Column:Ag census brings surprises

Published 12:00 am Tuesday, March 2, 2004

By Gene Hugoson, Agriculture commissioner

The National Agriculture Statistics Service conducts a census of agriculture every five years, and each new set of census numbers brings surprises.

For example, the preliminary 2002 census results published in early February showed that Minnesota has more farms and more land in farms now than it did in 1997 (the year of the previous census).

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According to the census, Minnesota’s total number of farms is now at 80,865, up nearly 3 percent from 78,755 in 1997. The average size of those farms dropped from 350 acres in 1997 to 343 acres in 2002. The census also showed Minnesota’s land in farms at 27.8 million acres, up from 27.6 million in 1997.

The increase in farm numbers was due in large part to growth among the smallest and largest farms. The category of farms that grew fastest since 1997 was 10 to 49 acre farms, a category that includes many of the so-called “hobby farms” on the fringes of the Twin Cities. Minnesota also saw farms with 2,000 or more acres grow slightly, while medium-sized farms saw a slight decline.

Another interesting item from the 2002 census: For the first time, the census numbers documented the important role women play on Minnesota farms. According to the census, there were 114,236 Minnesotans working as farm operators in 2002 and 23 percent (about 26,000) of those farm operators were women.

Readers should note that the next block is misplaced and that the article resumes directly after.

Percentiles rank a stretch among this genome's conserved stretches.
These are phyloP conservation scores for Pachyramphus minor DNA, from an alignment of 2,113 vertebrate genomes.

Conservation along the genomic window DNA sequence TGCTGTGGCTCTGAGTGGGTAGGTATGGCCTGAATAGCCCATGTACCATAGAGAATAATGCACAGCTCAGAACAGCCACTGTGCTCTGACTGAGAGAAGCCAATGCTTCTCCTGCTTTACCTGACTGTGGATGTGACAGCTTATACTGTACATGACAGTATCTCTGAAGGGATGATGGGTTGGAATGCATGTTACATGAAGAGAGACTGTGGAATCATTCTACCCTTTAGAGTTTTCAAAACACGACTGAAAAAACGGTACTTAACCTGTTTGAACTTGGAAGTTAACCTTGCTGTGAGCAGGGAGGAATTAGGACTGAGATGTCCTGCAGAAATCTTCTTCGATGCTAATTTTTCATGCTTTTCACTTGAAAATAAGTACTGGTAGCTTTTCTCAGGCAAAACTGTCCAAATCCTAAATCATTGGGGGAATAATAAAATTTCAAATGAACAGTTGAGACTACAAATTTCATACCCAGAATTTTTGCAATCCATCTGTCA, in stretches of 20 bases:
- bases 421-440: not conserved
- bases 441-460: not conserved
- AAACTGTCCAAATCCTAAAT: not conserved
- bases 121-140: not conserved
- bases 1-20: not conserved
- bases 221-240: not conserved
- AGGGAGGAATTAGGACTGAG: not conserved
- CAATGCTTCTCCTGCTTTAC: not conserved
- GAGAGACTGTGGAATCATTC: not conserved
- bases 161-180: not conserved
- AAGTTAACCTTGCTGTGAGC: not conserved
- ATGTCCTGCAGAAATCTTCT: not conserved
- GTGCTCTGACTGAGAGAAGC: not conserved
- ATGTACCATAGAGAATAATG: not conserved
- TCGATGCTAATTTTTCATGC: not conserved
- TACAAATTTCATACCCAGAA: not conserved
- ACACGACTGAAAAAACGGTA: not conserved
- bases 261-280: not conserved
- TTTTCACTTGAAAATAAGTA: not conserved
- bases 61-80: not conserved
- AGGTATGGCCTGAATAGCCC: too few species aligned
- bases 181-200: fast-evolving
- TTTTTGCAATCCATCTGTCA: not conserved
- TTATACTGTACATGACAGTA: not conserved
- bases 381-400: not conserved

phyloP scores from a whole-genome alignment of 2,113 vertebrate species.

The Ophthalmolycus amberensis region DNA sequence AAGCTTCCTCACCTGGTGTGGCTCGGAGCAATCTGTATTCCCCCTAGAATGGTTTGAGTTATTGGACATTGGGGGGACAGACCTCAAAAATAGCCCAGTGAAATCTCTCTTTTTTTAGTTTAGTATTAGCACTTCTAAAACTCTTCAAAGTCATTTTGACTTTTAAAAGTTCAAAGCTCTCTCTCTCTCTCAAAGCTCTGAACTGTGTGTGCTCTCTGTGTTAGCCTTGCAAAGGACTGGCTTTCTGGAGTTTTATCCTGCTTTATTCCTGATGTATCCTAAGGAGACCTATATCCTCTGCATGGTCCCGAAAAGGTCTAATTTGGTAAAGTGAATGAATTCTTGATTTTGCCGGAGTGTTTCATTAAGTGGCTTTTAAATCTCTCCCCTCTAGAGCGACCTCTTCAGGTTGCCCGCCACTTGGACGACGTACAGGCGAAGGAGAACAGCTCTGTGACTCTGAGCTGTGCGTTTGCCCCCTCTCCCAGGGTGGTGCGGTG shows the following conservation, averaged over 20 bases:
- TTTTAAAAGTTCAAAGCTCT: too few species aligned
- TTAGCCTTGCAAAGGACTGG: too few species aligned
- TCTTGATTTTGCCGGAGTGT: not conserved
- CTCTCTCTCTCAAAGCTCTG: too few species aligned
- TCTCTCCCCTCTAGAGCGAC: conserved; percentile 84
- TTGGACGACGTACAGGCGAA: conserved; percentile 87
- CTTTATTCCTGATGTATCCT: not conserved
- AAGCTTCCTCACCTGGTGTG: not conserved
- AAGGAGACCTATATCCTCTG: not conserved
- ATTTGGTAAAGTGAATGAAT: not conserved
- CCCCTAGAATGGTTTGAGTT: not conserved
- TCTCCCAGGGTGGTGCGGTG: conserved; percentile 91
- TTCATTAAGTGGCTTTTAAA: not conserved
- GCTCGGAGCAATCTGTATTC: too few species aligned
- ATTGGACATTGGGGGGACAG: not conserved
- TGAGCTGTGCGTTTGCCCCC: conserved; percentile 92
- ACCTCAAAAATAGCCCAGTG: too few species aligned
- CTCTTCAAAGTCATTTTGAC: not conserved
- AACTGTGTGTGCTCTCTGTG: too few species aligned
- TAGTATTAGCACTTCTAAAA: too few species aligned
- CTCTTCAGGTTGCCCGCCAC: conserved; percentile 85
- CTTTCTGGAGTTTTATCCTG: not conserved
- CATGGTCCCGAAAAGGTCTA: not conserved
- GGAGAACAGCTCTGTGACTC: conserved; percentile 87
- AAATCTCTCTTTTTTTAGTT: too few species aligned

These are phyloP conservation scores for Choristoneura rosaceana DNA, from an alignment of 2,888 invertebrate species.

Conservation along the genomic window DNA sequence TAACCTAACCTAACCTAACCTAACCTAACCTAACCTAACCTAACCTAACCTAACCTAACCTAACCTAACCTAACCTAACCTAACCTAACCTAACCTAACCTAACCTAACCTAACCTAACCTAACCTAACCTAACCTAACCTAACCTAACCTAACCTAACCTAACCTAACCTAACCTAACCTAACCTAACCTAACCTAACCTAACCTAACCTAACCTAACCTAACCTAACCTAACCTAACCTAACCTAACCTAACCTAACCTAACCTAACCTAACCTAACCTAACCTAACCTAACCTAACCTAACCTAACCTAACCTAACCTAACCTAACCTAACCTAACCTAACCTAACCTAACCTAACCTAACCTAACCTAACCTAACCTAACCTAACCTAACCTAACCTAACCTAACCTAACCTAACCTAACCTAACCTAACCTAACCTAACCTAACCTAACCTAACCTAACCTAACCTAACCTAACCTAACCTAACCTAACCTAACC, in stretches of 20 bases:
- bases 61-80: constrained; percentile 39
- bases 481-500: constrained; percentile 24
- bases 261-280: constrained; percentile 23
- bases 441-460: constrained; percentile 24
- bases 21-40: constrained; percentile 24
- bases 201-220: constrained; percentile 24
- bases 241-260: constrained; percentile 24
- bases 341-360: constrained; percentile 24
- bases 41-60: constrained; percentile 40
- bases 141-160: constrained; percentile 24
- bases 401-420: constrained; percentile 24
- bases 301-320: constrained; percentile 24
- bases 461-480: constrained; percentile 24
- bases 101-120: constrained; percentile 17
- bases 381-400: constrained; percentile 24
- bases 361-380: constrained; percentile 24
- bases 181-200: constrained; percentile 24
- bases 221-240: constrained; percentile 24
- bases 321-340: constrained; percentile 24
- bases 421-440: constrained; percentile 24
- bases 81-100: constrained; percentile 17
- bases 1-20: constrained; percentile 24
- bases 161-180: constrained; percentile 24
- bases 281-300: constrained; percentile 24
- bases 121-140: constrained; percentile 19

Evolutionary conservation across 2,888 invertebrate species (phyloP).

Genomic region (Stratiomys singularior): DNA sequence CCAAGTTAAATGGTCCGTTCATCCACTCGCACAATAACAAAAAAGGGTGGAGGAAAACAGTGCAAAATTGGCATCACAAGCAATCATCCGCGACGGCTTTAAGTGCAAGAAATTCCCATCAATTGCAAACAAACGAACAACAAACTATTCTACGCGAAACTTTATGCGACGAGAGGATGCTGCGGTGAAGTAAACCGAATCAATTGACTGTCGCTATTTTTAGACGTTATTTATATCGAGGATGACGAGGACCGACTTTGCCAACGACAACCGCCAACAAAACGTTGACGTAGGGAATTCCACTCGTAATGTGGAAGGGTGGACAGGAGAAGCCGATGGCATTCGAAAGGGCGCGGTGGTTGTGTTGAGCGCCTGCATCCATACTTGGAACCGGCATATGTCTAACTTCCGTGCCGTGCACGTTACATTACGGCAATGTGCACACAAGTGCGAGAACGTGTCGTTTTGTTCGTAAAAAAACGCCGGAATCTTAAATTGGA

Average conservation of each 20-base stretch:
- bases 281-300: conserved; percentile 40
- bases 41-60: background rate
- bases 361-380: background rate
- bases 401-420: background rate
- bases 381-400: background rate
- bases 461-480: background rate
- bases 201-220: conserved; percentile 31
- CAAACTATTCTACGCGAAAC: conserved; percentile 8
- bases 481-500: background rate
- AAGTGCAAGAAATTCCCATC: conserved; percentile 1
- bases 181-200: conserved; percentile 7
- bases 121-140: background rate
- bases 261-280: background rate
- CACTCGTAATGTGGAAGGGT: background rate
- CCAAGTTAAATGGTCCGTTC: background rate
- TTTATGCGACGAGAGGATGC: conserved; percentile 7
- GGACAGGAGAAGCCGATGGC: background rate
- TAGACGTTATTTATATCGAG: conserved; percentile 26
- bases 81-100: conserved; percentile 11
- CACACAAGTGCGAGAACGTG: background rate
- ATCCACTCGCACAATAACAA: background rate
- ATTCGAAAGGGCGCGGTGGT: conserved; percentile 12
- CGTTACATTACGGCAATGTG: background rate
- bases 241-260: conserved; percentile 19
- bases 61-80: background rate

While the census numbers provide some interesting insights into the state of Minnesota agriculture, the figures I found most interesting showed how important Minnesota agriculture remains as an economic sector.

For the first time, the census looked at the total number of people living in households of farm operators. This number helps us understand how many Minnesotans depend at least in part on agriculture for their livelihood. For 2002, that was more than 260,000 &045; that’s more than 5 percent of the state’s total population.

Overall, the census numbers reveal an industry that is continuing to change. This change is driven in large part by marketplace forces far beyond the control of any individual, or any state for that matter. Like any other sector of our economy, agriculture is looking to compete in a fast-changing environment. There are different ways to thrive in this environment, and part of the beauty of America is that each farmer is free to choose his or her approach to this challenge. So long as that approach fits within confines of law, we should support it. After all, no one knows what the future will bring. Like diversifying a stock portfolio, having a healthy variety of farms and farmers makes Minnesota agriculture more stable and resilient in the long run.

To see the preliminary 2002 agriculture census numbers for yourself, log onto the Minnesota Agriculture Statistics Web site at These numbers are just a sample of the full report expected to be released this summer.

(Gene Hugoson is the Minnesota commissioner of agriculture.)